New FAQ’s on Maui

Aloha!
Ta-da! There is something new at Mauidailyescape.com. So many readers have been writing to ask questions about moving to Maui that I was spending hours each week answering individual letters. So instead, I spent a few hours compiling “FAQ’s on Moving to Maui” (frequently asked questions). You’ll find the Tab at the top of each page.

It’s my Christmas gift to you (and myself!) because this leaves more time to post on this blog. And I will continue to post new questions as people ask me, so check back on the FAQ’s once in a while. Today I just added a section on “Questions to Ask Yourself Before Selling Everything and Moving” at the bottom of the FAQ’s…so Janet and Gaylynn, those are for you!

The Tab that was called “Moving to Maui” (my own story )is now called “Unexpected Paradise.”

Readers, please do me a favor and take a moment to share how you found this blog, so I can see what I’m doing right….what were your Search terms that led you here?

As always, thank you for your interest in the blog…thank you for your very kind words and comments on how the blog is helping to expand your view of Hawaii and Maui. I appreciate you all, and look forward to sharing the islands with you in 2014. And I ask that if you enjoy mauidailyescape.com, that you’ll please tell a friend!

A hui hou! If you’d like to subscribe to this blog, please click the “Follow” button on the Homepage.

Warm Aloha, Jamaica

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Shark Attack Victim Dies

Aloha,
I am sad to report that Jana Lutteropp, a 20 year-old German tourist, has died one week after a shark bit off her arm while she was snorkeling in Makena. It is not known what kind of shark was involved in the attack.

“Jana fought hard to stay alive,” her mother and sister said in a statement.”However, we are sad to say she lost her fight today.”

The last time someone died of a shark attack in Hawaii was in 2004. A Tiger shark bit Willis McGuinness in the leg while he was surfing at S-turns, (near Kahana) 100 yards off Maui. He suffered severe blood loss and died onshore. The last fatal attack before that was in 1992.

Tuesday, Hawaii officials announced they plan to spend the next two years studying Tiger shark movements around Maui, amid what they call an unprecedented spike in overall shark attacks since the beginning of 2012.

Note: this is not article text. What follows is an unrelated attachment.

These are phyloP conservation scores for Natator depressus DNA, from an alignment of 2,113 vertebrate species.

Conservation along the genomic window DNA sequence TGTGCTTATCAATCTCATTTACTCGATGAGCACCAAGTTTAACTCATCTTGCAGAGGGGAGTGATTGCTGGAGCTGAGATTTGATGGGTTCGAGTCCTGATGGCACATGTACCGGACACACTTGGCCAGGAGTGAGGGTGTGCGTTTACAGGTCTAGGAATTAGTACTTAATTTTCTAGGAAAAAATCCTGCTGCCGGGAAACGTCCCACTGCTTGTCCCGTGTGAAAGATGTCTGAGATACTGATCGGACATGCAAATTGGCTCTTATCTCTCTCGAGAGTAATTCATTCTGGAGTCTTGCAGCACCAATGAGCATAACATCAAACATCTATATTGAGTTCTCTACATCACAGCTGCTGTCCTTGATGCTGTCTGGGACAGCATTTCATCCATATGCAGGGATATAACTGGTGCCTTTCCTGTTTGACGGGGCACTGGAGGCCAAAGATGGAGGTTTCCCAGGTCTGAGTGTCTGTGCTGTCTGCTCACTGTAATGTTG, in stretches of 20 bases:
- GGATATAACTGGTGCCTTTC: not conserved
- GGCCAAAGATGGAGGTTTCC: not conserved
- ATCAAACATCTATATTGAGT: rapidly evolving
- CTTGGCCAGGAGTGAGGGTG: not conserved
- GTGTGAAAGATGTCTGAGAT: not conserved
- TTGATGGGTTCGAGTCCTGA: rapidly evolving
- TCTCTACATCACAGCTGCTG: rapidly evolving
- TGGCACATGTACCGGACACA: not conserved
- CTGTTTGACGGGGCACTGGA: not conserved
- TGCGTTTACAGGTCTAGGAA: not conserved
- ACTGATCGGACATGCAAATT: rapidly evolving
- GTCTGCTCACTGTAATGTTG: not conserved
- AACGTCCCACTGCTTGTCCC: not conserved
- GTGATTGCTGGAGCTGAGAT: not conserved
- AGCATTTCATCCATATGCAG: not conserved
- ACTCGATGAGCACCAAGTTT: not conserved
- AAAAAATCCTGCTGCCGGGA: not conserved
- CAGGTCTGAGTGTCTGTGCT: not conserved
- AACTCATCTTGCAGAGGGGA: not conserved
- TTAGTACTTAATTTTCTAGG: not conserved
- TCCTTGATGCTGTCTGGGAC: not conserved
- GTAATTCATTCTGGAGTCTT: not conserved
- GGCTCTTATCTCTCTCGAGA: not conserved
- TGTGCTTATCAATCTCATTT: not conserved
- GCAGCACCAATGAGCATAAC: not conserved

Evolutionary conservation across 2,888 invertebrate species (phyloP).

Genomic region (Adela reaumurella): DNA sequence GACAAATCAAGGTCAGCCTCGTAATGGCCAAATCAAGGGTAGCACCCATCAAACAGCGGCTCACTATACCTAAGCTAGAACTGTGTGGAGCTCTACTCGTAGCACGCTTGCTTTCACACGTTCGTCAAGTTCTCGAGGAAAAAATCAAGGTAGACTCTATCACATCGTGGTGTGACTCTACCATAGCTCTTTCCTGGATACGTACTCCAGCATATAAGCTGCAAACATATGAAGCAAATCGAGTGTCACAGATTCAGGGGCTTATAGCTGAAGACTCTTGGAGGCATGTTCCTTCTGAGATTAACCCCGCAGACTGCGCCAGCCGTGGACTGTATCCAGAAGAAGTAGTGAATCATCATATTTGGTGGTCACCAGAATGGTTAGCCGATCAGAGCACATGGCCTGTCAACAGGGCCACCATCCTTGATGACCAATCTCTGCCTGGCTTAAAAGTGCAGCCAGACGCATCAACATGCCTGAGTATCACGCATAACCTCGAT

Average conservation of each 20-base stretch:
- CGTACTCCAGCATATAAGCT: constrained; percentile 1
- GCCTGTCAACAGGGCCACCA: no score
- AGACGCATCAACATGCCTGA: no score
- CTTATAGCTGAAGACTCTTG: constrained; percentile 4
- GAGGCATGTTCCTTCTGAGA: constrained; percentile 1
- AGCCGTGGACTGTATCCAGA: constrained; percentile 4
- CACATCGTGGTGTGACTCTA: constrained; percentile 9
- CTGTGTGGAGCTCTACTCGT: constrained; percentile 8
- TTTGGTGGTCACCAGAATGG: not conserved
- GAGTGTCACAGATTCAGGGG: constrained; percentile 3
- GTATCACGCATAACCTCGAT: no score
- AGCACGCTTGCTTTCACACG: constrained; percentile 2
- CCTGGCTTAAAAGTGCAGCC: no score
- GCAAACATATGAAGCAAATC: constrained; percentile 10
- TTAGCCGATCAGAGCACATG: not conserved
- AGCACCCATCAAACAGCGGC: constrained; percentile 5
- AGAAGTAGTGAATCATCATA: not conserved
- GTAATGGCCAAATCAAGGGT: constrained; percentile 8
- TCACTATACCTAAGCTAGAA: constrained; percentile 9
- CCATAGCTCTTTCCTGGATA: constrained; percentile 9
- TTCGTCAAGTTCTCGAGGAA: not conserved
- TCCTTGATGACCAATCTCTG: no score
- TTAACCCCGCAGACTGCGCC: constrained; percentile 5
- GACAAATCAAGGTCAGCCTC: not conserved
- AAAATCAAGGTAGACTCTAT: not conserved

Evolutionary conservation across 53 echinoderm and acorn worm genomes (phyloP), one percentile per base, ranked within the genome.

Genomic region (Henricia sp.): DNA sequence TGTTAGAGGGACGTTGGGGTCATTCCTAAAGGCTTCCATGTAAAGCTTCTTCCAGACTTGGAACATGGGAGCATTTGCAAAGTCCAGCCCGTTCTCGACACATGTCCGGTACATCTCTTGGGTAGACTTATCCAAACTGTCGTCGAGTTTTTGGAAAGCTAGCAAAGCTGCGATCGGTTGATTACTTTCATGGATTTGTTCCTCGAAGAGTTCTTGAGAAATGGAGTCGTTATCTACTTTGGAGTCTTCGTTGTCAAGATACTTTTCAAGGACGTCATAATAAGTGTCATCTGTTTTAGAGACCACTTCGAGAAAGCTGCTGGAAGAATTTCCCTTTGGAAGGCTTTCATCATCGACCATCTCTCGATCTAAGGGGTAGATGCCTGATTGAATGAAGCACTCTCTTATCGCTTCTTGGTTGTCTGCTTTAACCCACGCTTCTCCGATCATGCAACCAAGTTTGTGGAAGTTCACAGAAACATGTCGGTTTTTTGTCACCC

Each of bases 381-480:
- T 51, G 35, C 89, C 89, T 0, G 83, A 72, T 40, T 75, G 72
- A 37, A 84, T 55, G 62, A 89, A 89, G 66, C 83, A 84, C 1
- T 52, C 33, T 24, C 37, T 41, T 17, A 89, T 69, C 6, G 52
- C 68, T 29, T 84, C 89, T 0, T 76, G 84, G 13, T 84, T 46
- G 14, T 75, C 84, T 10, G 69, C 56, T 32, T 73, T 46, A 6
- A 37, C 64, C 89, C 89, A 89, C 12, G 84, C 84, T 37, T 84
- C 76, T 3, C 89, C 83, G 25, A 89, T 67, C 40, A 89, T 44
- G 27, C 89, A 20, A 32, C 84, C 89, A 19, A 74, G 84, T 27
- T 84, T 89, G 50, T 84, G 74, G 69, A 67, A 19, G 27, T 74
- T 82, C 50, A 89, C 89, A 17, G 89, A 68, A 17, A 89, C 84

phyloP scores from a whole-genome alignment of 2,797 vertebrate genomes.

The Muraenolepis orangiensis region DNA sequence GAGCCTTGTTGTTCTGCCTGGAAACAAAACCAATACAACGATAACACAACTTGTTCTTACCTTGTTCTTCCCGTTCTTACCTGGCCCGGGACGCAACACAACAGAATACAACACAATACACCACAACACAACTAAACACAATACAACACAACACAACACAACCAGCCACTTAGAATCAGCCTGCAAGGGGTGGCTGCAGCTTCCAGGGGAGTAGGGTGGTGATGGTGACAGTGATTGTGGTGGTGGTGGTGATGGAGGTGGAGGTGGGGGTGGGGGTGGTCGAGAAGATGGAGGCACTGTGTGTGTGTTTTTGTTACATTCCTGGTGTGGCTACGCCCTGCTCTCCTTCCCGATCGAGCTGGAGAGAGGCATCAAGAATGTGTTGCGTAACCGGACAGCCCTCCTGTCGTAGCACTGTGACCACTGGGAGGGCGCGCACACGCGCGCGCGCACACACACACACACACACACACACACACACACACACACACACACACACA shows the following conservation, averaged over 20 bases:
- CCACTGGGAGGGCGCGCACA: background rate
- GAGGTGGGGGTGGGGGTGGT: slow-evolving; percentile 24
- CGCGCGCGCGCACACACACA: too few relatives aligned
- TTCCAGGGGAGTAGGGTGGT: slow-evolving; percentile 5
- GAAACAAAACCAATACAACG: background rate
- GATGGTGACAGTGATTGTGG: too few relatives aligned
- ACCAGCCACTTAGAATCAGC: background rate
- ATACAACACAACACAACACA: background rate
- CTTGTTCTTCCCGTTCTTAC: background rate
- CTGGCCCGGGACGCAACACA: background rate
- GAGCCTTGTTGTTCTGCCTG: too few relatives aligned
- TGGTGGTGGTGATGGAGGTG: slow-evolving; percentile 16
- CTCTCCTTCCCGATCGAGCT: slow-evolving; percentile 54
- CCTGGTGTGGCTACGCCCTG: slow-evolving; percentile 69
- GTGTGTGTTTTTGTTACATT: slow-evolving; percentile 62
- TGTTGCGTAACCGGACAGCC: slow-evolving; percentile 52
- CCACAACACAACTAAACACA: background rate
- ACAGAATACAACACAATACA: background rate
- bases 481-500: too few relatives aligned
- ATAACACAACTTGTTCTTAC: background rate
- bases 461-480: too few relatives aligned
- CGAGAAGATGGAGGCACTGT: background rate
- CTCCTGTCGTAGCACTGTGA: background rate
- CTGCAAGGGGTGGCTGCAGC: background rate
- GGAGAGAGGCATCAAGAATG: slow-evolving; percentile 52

There have been eight attacks statewide this year, and 10 in 2012. Hawaii usually sees 3-4 per year.

What can be learned from this? Mike Turkington, uber-surfer and former fireman/water rescue guy, said that in both of these shark-related deaths, the water was murky. After a rain, there is often run-off into certain areas and dead fish or dead animals are floating in the water. Exactly what a hungry shark would be looking for.

So heads-up: don’t snorkel, or standup paddle, or surf in, or near murky water. Your life could depend on it.

Rest in sweet peace, Jana.

A hui hou! If you’d like to subscribe to this blog, please click the “follow” button on the homepage.

Aloha, Jamaica

How for speak Pidgin

Aloha!

As I get settled back into the way of life on Maui after being gone for so long, I thought I would share with you one of the major differences between the mainland and here. It’s a funny and very true depiction of speaking pidgin.

If you’re trying to keep up while watching it, think, that’s how it would be if you lived in Hawaii!

Enjoy!
http://m.youtube.com/watch?v=GLmfQSR3EI0&desktop_uri=%2Fwatch%3Fv%3DGLmfQSR3EI0

Aloha, Jamaica

Real Estate is Hot Again

Aloha!

Real estate is on fire in California… I share this with you because the common wisdom is that Hawaii follows California. So if you’re thinking of moving to Hawaii, the time is now.

Yes, I’ve said this before. However, that was before I became personally embroiled in California real estate, and now I see it in the big picture. Home prices in the Bay Area have hit a milestone: median prices for all types of housing topped $500,000 for the first time in five years.

I am the executor of my mother’s estate, which means I needed to sell her house in the Bay Area. It went on the market, had open houses for two weekends, and got 18 offers. 18 offers, people! Almost all of them were well over asking price. I was floored. Then of course, I had to weed through the 18 offers, and ended up countering five of them. It was a very difficult decision to make the final choice, especially knowing that there are many young families out there who are desperate to buy a home while interest rates are historically low.

I have a friend in California who has been actively trying to buy a condo. One of the units she placed an offer on got 28 offers. She was very discouraged, but after five months of looking and putting in offers, she prevailed. The secret in this market is to be extremely patient. Also, to be excited about a house, but not crushed if you don’t get it. Easier said than done.

The reason for the on-fire real estate market in the Bay Area is that housing prices have risen to where underwater homes can finally sell at a profit. And yet, people are still leery of the market, and many are holding back to see where the prices will land. This has created a seller’s market, and a huge demand for very few houses. “I’ve been in real estate for 32 years and this is the lowest inventory we have ever had,” said Caroline Miller, president of the Silicon Valley Association of Realtors.”We’ve had multiple-offer markets before, but it’s just incredible. There are anywhere from three offers up to 20 or 30 offers, it’s just been crazy.”

As I said, Hawaii follows California. Are you planning to move to Hawaii? Do you hope to buy a house? Then hurry, please.